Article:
Oil markets are going through a period of extraordinary change as the United States is increasingly leading the expansion of global oil supplies, and demand is shifting from developed economies and transportation fuels to Asia and petrochemicals.

Oil Jpg

Key findings

Change in monthly oil demand in selected countries, 2020 relative to 2019


Global oil demand fell by a record amount in early 2020

Global oil demand is expected to be a record 9.3 mb/d lower in 2020 than in 2019, mostly because containment measures in 187 countries brought global mobility to a halt. The recovery in the second half of 2020 is projected to be gradual, as economies come out of containment and activity levels rise, but demand is not expected to reach pre-crisis levels before the end of the year.

Oil demand by region and scenario, 2018-2040


The outlook for oil demand varies dramatically depending on scenario

Under the Stated Policies Scenario, oil use in passenger cars peaks in the late 2020s and during the 2030s demand increases by only 0.1 mb/d on average each year. However there is no definitive peak in oil use overall, as there are continued increases in petrochemicals, trucks and the shipping and aviation sectors. In contrast, in the Sustainable Development Scenario, determined policy interventions lead to a peak in global oil demand within the next few years. Demand falls by more than 50% in advanced economies between 2018 and 2040 and by 10% in developing economies.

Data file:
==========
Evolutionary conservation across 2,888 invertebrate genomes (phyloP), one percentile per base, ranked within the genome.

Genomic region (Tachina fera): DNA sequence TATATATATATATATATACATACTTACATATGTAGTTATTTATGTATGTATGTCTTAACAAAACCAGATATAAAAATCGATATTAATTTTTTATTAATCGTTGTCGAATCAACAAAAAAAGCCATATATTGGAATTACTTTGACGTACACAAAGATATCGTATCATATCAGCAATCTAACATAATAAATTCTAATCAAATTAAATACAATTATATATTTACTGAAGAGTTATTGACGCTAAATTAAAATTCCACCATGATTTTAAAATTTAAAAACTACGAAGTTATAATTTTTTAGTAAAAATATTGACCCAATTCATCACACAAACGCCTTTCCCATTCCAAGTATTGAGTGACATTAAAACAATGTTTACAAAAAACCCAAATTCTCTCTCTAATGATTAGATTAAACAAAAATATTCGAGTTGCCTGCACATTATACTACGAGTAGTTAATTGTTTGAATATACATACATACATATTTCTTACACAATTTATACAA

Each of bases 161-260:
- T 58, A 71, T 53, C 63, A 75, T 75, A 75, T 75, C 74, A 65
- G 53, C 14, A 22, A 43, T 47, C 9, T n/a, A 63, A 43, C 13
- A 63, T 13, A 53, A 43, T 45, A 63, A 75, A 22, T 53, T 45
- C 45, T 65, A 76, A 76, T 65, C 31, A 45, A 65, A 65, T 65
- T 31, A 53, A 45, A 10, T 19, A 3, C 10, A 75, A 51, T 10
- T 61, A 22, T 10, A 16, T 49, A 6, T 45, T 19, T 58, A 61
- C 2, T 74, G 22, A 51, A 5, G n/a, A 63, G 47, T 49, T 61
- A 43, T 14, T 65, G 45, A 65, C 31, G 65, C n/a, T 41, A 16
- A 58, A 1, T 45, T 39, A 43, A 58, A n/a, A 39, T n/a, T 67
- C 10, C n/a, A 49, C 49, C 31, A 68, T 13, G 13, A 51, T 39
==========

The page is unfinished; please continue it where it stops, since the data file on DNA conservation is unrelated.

Global methane emissions from oil and gas operations in the Sustainable Development Scenario, 2000-2030


Methane emissions from oil and gas remain high despite industry initiatives and government policies

Methane emissions are the second-largest cause of global warming today. Methane emissions come from a range of anthropogenic and natural sources; within the energy sector, from oil, natural gas, coal and bioenergy. The IEA estimates that the oil and gas sector emitted 82 Mt (around 2.5 GtCO2-eq) in 2019. While methane tends to receive less attention than CO2, reducing methane emissions will be critical to avoid the worst effects of climate change. Emissions remain high despite initial industry-led initiatives, government policies and regulations, as implementing abatement options quickly and at scale remains a challenge. Policies will be critical to achieve the 75% emissions reduction by 2030 demonstrated in the SDS, but further innovation and support are needed to better understand emissions levels, make leak detection and repair more consistent, and reduce the overall cost of emissions mitigation programmes.